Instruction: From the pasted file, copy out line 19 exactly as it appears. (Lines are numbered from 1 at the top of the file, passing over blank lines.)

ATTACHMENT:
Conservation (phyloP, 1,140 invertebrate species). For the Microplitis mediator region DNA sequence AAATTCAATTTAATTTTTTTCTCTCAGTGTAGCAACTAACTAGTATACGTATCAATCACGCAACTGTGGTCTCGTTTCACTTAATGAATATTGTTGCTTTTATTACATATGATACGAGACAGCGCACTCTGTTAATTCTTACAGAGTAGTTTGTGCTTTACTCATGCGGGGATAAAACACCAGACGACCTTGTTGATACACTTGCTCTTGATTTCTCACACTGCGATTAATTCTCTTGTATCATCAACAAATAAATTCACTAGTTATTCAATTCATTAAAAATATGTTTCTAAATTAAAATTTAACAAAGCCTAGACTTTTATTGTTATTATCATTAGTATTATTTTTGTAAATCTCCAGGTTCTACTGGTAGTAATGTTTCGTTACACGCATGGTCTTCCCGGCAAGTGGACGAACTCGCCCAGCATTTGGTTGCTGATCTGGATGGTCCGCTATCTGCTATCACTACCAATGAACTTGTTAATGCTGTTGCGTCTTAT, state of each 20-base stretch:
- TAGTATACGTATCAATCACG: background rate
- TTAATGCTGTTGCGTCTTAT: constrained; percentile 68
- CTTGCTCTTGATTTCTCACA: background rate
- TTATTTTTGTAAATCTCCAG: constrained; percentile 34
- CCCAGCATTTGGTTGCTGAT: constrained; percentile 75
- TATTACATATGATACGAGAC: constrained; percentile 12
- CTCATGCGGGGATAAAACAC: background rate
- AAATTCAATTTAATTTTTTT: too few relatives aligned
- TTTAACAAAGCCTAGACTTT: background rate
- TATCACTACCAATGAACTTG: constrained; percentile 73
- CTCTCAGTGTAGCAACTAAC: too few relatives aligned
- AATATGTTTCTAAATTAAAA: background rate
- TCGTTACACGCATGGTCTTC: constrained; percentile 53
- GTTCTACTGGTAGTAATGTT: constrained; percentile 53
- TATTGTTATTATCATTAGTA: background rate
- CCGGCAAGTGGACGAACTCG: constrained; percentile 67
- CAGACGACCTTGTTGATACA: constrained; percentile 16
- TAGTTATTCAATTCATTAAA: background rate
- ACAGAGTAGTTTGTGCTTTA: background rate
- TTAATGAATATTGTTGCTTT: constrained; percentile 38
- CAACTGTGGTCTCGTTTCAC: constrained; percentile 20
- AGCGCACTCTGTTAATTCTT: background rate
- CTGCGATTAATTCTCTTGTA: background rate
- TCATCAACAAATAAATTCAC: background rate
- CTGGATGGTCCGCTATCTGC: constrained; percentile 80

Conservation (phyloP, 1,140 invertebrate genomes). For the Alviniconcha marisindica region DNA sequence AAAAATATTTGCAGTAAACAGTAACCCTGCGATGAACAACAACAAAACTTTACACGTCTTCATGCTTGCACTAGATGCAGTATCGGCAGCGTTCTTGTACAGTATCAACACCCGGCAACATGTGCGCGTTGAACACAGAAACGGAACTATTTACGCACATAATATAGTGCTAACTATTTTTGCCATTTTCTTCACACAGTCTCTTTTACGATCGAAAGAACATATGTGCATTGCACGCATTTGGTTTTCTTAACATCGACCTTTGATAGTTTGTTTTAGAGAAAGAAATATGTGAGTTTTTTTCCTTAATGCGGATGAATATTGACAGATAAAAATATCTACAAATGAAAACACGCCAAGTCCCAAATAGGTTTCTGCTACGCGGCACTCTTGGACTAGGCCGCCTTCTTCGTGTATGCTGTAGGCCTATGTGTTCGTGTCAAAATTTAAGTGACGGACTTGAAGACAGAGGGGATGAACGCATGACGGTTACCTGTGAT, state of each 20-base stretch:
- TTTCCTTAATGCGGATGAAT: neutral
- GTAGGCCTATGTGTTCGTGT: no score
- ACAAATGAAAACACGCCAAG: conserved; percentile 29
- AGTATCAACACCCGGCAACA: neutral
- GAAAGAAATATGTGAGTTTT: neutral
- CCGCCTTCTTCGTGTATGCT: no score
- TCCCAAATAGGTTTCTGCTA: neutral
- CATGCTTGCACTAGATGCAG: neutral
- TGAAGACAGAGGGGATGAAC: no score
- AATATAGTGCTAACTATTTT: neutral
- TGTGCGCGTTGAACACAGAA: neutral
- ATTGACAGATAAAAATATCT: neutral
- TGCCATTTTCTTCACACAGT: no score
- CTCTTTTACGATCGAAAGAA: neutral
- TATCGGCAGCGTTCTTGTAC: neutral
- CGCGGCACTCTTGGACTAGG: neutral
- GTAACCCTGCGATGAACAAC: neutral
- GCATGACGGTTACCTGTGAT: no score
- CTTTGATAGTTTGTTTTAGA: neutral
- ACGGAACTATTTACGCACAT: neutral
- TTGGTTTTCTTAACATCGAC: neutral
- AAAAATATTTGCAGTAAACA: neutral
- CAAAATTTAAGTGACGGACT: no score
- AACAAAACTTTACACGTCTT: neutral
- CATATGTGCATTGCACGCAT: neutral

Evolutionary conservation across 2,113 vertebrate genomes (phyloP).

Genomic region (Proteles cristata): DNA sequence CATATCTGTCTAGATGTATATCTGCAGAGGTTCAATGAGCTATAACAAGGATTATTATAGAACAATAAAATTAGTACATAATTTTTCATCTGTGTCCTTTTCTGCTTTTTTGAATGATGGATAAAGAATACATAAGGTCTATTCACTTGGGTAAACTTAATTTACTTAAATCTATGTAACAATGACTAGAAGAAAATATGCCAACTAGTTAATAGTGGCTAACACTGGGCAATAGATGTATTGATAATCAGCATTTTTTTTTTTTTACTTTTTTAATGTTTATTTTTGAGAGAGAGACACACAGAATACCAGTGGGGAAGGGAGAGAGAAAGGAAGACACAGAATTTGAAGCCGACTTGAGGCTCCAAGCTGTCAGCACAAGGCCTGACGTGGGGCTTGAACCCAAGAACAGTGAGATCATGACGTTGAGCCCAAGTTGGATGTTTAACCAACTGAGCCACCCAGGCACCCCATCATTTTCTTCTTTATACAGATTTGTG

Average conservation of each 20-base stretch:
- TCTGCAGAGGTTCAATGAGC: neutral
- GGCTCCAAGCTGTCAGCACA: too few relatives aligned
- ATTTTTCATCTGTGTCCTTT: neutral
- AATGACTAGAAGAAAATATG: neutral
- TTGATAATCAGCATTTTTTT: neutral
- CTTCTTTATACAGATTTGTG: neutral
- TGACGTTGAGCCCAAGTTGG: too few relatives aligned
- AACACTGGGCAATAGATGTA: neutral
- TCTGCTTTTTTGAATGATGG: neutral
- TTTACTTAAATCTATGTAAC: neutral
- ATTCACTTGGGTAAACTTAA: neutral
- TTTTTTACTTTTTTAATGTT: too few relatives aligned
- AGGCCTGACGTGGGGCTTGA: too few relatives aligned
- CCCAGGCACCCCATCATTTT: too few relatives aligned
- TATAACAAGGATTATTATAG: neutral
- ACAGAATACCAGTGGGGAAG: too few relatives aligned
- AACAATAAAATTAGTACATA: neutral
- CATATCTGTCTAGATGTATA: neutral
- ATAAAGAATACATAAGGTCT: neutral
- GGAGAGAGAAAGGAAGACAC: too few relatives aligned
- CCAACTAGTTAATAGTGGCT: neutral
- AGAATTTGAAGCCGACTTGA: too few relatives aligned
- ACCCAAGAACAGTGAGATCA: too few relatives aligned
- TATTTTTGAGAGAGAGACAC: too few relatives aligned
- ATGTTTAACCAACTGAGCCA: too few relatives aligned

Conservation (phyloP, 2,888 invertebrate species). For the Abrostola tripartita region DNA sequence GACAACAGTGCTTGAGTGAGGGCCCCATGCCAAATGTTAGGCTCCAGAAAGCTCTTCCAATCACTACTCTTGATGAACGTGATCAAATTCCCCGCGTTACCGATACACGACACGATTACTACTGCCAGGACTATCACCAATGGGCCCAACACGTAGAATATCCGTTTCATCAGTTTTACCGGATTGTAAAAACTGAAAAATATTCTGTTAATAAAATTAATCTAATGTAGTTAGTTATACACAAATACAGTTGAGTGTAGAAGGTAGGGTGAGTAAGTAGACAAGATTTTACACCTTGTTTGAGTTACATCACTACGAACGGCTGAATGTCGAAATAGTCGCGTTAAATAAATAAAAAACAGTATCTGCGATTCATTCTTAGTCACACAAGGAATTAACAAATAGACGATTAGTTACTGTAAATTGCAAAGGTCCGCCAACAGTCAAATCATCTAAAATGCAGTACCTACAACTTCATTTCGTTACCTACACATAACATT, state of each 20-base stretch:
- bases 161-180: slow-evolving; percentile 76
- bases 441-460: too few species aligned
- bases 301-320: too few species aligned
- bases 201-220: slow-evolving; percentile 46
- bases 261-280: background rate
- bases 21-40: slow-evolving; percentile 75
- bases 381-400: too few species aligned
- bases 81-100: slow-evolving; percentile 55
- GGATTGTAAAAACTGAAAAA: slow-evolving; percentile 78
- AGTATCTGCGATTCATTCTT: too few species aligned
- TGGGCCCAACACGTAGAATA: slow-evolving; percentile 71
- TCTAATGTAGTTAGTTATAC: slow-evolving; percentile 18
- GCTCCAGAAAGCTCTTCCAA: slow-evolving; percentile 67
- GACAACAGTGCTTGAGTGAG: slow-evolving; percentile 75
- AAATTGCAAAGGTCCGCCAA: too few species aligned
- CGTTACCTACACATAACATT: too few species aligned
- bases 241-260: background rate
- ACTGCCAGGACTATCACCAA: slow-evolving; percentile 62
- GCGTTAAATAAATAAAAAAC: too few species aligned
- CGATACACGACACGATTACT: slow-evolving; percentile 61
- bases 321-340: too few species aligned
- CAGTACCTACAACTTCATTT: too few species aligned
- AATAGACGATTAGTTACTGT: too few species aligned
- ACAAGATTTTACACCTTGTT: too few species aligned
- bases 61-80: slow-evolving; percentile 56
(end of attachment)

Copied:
- TAGTTATTCAATTCATTAAA: background rate